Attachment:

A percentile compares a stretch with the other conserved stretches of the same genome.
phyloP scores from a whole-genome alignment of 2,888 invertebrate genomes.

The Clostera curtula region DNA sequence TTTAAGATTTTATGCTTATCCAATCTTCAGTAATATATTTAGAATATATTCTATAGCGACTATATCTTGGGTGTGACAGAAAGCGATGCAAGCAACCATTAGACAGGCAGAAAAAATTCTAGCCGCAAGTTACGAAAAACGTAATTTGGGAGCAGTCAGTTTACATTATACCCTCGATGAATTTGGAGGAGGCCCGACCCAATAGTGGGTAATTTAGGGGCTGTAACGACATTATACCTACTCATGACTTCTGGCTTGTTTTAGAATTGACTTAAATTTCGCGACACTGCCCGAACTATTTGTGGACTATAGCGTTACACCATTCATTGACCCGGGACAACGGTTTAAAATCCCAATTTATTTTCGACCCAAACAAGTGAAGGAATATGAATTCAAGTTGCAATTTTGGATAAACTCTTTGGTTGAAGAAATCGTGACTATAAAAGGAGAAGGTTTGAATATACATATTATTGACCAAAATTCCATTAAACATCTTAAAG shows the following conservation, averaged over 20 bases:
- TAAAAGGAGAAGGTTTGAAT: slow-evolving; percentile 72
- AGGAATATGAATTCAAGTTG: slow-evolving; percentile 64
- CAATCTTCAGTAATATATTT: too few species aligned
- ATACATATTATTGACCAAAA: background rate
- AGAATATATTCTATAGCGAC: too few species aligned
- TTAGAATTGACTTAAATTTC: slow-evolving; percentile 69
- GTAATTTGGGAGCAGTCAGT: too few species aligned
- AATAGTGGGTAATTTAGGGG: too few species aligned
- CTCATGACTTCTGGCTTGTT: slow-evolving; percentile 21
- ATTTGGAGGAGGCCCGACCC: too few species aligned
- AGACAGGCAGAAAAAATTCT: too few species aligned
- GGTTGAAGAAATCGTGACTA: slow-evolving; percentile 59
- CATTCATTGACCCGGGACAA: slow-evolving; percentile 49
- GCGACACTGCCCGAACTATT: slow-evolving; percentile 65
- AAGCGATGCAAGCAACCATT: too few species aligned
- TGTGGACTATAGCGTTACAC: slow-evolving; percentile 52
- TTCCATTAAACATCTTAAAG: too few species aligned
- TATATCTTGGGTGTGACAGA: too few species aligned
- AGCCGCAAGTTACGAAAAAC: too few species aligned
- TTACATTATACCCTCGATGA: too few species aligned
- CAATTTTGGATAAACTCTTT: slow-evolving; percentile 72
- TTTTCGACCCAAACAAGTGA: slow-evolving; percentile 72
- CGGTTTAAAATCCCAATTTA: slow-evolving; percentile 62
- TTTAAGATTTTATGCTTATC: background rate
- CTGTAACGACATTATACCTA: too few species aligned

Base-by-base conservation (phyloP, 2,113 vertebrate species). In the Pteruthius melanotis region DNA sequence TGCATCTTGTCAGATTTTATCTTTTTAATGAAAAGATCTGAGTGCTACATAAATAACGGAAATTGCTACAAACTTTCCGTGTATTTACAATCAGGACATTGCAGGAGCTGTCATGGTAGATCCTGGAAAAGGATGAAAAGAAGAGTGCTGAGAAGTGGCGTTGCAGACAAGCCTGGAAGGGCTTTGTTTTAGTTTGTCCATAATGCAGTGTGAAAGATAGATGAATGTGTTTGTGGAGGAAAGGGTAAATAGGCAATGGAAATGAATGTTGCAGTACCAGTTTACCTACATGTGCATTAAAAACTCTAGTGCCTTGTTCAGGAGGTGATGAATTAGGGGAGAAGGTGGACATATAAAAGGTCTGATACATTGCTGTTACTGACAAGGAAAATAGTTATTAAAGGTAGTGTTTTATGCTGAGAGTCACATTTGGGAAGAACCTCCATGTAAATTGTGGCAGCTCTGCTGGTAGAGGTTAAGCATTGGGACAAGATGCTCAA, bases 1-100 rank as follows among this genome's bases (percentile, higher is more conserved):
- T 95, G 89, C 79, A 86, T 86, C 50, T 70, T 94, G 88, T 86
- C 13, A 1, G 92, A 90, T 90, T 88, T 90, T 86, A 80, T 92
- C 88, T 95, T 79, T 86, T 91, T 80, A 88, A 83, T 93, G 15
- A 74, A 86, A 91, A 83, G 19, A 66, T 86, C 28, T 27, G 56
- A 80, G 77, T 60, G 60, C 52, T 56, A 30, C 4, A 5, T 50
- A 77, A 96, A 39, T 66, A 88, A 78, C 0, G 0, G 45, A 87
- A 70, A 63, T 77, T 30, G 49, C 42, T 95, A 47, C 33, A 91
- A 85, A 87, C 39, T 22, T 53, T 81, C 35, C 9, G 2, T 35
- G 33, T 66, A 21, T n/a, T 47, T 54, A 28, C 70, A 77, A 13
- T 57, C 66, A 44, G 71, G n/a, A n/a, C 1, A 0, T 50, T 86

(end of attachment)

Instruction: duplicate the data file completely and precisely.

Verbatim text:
A percentile compares a stretch with the other conserved stretches of the same genome.
phyloP scores from a whole-genome alignment of 2,888 invertebrate genomes.

The Clostera curtula region DNA sequence TTTAAGATTTTATGCTTATCCAATCTTCAGTAATATATTTAGAATATATTCTATAGCGACTATATCTTGGGTGTGACAGAAAGCGATGCAAGCAACCATTAGACAGGCAGAAAAAATTCTAGCCGCAAGTTACGAAAAACGTAATTTGGGAGCAGTCAGTTTACATTATACCCTCGATGAATTTGGAGGAGGCCCGACCCAATAGTGGGTAATTTAGGGGCTGTAACGACATTATACCTACTCATGACTTCTGGCTTGTTTTAGAATTGACTTAAATTTCGCGACACTGCCCGAACTATTTGTGGACTATAGCGTTACACCATTCATTGACCCGGGACAACGGTTTAAAATCCCAATTTATTTTCGACCCAAACAAGTGAAGGAATATGAATTCAAGTTGCAATTTTGGATAAACTCTTTGGTTGAAGAAATCGTGACTATAAAAGGAGAAGGTTTGAATATACATATTATTGACCAAAATTCCATTAAACATCTTAAAG shows the following conservation, averaged over 20 bases:
- TAAAAGGAGAAGGTTTGAAT: slow-evolving; percentile 72
- AGGAATATGAATTCAAGTTG: slow-evolving; percentile 64
- CAATCTTCAGTAATATATTT: too few species aligned
- ATACATATTATTGACCAAAA: background rate
- AGAATATATTCTATAGCGAC: too few species aligned
- TTAGAATTGACTTAAATTTC: slow-evolving; percentile 69
- GTAATTTGGGAGCAGTCAGT: too few species aligned
- AATAGTGGGTAATTTAGGGG: too few species aligned
- CTCATGACTTCTGGCTTGTT: slow-evolving; percentile 21
- ATTTGGAGGAGGCCCGACCC: too few species aligned
- AGACAGGCAGAAAAAATTCT: too few species aligned
- GGTTGAAGAAATCGTGACTA: slow-evolving; percentile 59
- CATTCATTGACCCGGGACAA: slow-evolving; percentile 49
- GCGACACTGCCCGAACTATT: slow-evolving; percentile 65
- AAGCGATGCAAGCAACCATT: too few species aligned
- TGTGGACTATAGCGTTACAC: slow-evolving; percentile 52
- TTCCATTAAACATCTTAAAG: too few species aligned
- TATATCTTGGGTGTGACAGA: too few species aligned
- AGCCGCAAGTTACGAAAAAC: too few species aligned
- TTACATTATACCCTCGATGA: too few species aligned
- CAATTTTGGATAAACTCTTT: slow-evolving; percentile 72
- TTTTCGACCCAAACAAGTGA: slow-evolving; percentile 72
- CGGTTTAAAATCCCAATTTA: slow-evolving; percentile 62
- TTTAAGATTTTATGCTTATC: background rate
- CTGTAACGACATTATACCTA: too few species aligned

Base-by-base conservation (phyloP, 2,113 vertebrate species). In the Pteruthius melanotis region DNA sequence TGCATCTTGTCAGATTTTATCTTTTTAATGAAAAGATCTGAGTGCTACATAAATAACGGAAATTGCTACAAACTTTCCGTGTATTTACAATCAGGACATTGCAGGAGCTGTCATGGTAGATCCTGGAAAAGGATGAAAAGAAGAGTGCTGAGAAGTGGCGTTGCAGACAAGCCTGGAAGGGCTTTGTTTTAGTTTGTCCATAATGCAGTGTGAAAGATAGATGAATGTGTTTGTGGAGGAAAGGGTAAATAGGCAATGGAAATGAATGTTGCAGTACCAGTTTACCTACATGTGCATTAAAAACTCTAGTGCCTTGTTCAGGAGGTGATGAATTAGGGGAGAAGGTGGACATATAAAAGGTCTGATACATTGCTGTTACTGACAAGGAAAATAGTTATTAAAGGTAGTGTTTTATGCTGAGAGTCACATTTGGGAAGAACCTCCATGTAAATTGTGGCAGCTCTGCTGGTAGAGGTTAAGCATTGGGACAAGATGCTCAA, bases 1-100 rank as follows among this genome's bases (percentile, higher is more conserved):
- T 95, G 89, C 79, A 86, T 86, C 50, T 70, T 94, G 88, T 86
- C 13, A 1, G 92, A 90, T 90, T 88, T 90, T 86, A 80, T 92
- C 88, T 95, T 79, T 86, T 91, T 80, A 88, A 83, T 93, G 15
- A 74, A 86, A 91, A 83, G 19, A 66, T 86, C 28, T 27, G 56
- A 80, G 77, T 60, G 60, C 52, T 56, A 30, C 4, A 5, T 50
- A 77, A 96, A 39, T 66, A 88, A 78, C 0, G 0, G 45, A 87
- A 70, A 63, T 77, T 30, G 49, C 42, T 95, A 47, C 33, A 91
- A 85, A 87, C 39, T 22, T 53, T 81, C 35, C 9, G 2, T 35
- G 33, T 66, A 21, T n/a, T 47, T 54, A 28, C 70, A 77, A 13
- T 57, C 66, A 44, G 71, G n/a, A n/a, C 1, A 0, T 50, T 86